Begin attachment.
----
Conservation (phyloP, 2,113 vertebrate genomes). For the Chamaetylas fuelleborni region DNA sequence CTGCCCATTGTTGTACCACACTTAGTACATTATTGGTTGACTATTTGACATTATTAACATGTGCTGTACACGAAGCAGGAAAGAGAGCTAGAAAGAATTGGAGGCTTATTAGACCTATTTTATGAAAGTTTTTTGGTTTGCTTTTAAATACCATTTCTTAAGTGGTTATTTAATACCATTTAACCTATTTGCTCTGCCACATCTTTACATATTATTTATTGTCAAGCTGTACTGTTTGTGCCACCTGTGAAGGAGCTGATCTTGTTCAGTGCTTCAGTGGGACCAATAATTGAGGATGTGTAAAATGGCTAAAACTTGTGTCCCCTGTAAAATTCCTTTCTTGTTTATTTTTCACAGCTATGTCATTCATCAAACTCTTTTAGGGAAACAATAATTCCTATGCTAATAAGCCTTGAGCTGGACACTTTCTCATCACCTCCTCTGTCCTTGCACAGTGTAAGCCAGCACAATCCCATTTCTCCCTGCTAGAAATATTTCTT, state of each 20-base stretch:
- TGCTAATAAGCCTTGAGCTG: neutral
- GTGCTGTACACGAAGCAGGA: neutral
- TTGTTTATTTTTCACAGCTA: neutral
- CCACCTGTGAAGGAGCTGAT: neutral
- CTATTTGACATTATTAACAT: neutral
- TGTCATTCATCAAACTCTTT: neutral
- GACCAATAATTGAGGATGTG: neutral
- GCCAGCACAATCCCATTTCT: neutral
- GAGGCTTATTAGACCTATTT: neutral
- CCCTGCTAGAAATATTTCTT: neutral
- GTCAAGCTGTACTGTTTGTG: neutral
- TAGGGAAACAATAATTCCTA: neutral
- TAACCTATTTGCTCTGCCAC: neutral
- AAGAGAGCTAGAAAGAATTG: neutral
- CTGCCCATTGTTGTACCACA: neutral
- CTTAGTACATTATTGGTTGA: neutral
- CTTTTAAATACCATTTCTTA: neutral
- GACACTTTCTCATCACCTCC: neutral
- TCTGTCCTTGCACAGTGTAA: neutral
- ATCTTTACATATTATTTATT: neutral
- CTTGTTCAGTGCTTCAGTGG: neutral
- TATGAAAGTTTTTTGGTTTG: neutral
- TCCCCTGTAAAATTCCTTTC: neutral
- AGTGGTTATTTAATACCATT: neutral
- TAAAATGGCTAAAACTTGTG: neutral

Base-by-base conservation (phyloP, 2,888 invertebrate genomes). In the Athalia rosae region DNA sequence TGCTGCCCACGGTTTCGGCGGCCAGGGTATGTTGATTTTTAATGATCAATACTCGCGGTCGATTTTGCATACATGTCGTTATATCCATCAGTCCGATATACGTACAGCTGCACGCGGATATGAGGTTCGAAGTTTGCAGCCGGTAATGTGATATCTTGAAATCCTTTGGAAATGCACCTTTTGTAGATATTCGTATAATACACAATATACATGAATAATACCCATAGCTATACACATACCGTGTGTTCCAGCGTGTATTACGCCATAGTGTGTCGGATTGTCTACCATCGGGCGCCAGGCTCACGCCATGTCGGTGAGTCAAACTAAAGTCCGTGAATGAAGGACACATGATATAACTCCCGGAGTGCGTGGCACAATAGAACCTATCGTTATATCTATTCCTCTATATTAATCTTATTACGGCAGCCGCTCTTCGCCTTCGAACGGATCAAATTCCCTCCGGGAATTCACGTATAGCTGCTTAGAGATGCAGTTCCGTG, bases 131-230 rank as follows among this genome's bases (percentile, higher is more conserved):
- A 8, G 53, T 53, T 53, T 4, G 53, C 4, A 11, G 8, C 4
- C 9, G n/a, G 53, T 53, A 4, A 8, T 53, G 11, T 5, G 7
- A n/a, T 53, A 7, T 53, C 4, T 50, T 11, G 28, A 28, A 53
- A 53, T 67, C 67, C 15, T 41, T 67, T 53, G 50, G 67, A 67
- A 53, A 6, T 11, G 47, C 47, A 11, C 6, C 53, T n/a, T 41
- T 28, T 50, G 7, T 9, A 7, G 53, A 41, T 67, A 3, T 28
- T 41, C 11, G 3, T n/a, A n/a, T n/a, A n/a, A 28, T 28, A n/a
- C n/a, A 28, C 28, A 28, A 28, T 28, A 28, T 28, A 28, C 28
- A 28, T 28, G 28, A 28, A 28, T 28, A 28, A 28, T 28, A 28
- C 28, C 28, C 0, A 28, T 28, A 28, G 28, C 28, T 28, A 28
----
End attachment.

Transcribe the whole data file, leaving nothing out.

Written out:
Conservation (phyloP, 2,113 vertebrate genomes). For the Chamaetylas fuelleborni region DNA sequence CTGCCCATTGTTGTACCACACTTAGTACATTATTGGTTGACTATTTGACATTATTAACATGTGCTGTACACGAAGCAGGAAAGAGAGCTAGAAAGAATTGGAGGCTTATTAGACCTATTTTATGAAAGTTTTTTGGTTTGCTTTTAAATACCATTTCTTAAGTGGTTATTTAATACCATTTAACCTATTTGCTCTGCCACATCTTTACATATTATTTATTGTCAAGCTGTACTGTTTGTGCCACCTGTGAAGGAGCTGATCTTGTTCAGTGCTTCAGTGGGACCAATAATTGAGGATGTGTAAAATGGCTAAAACTTGTGTCCCCTGTAAAATTCCTTTCTTGTTTATTTTTCACAGCTATGTCATTCATCAAACTCTTTTAGGGAAACAATAATTCCTATGCTAATAAGCCTTGAGCTGGACACTTTCTCATCACCTCCTCTGTCCTTGCACAGTGTAAGCCAGCACAATCCCATTTCTCCCTGCTAGAAATATTTCTT, state of each 20-base stretch:
- TGCTAATAAGCCTTGAGCTG: neutral
- GTGCTGTACACGAAGCAGGA: neutral
- TTGTTTATTTTTCACAGCTA: neutral
- CCACCTGTGAAGGAGCTGAT: neutral
- CTATTTGACATTATTAACAT: neutral
- TGTCATTCATCAAACTCTTT: neutral
- GACCAATAATTGAGGATGTG: neutral
- GCCAGCACAATCCCATTTCT: neutral
- GAGGCTTATTAGACCTATTT: neutral
- CCCTGCTAGAAATATTTCTT: neutral
- GTCAAGCTGTACTGTTTGTG: neutral
- TAGGGAAACAATAATTCCTA: neutral
- TAACCTATTTGCTCTGCCAC: neutral
- AAGAGAGCTAGAAAGAATTG: neutral
- CTGCCCATTGTTGTACCACA: neutral
- CTTAGTACATTATTGGTTGA: neutral
- CTTTTAAATACCATTTCTTA: neutral
- GACACTTTCTCATCACCTCC: neutral
- TCTGTCCTTGCACAGTGTAA: neutral
- ATCTTTACATATTATTTATT: neutral
- CTTGTTCAGTGCTTCAGTGG: neutral
- TATGAAAGTTTTTTGGTTTG: neutral
- TCCCCTGTAAAATTCCTTTC: neutral
- AGTGGTTATTTAATACCATT: neutral
- TAAAATGGCTAAAACTTGTG: neutral

Base-by-base conservation (phyloP, 2,888 invertebrate genomes). In the Athalia rosae region DNA sequence TGCTGCCCACGGTTTCGGCGGCCAGGGTATGTTGATTTTTAATGATCAATACTCGCGGTCGATTTTGCATACATGTCGTTATATCCATCAGTCCGATATACGTACAGCTGCACGCGGATATGAGGTTCGAAGTTTGCAGCCGGTAATGTGATATCTTGAAATCCTTTGGAAATGCACCTTTTGTAGATATTCGTATAATACACAATATACATGAATAATACCCATAGCTATACACATACCGTGTGTTCCAGCGTGTATTACGCCATAGTGTGTCGGATTGTCTACCATCGGGCGCCAGGCTCACGCCATGTCGGTGAGTCAAACTAAAGTCCGTGAATGAAGGACACATGATATAACTCCCGGAGTGCGTGGCACAATAGAACCTATCGTTATATCTATTCCTCTATATTAATCTTATTACGGCAGCCGCTCTTCGCCTTCGAACGGATCAAATTCCCTCCGGGAATTCACGTATAGCTGCTTAGAGATGCAGTTCCGTG, bases 131-230 rank as follows among this genome's bases (percentile, higher is more conserved):
- A 8, G 53, T 53, T 53, T 4, G 53, C 4, A 11, G 8, C 4
- C 9, G n/a, G 53, T 53, A 4, A 8, T 53, G 11, T 5, G 7
- A n/a, T 53, A 7, T 53, C 4, T 50, T 11, G 28, A 28, A 53
- A 53, T 67, C 67, C 15, T 41, T 67, T 53, G 50, G 67, A 67
- A 53, A 6, T 11, G 47, C 47, A 11, C 6, C 53, T n/a, T 41
- T 28, T 50, G 7, T 9, A 7, G 53, A 41, T 67, A 3, T 28
- T 41, C 11, G 3, T n/a, A n/a, T n/a, A n/a, A 28, T 28, A n/a
- C n/a, A 28, C 28, A 28, A 28, T 28, A 28, T 28, A 28, C 28
- A 28, T 28, G 28, A 28, A 28, T 28, A 28, A 28, T 28, A 28
- C 28, C 28, C 0, A 28, T 28, A 28, G 28, C 28, T 28, A 28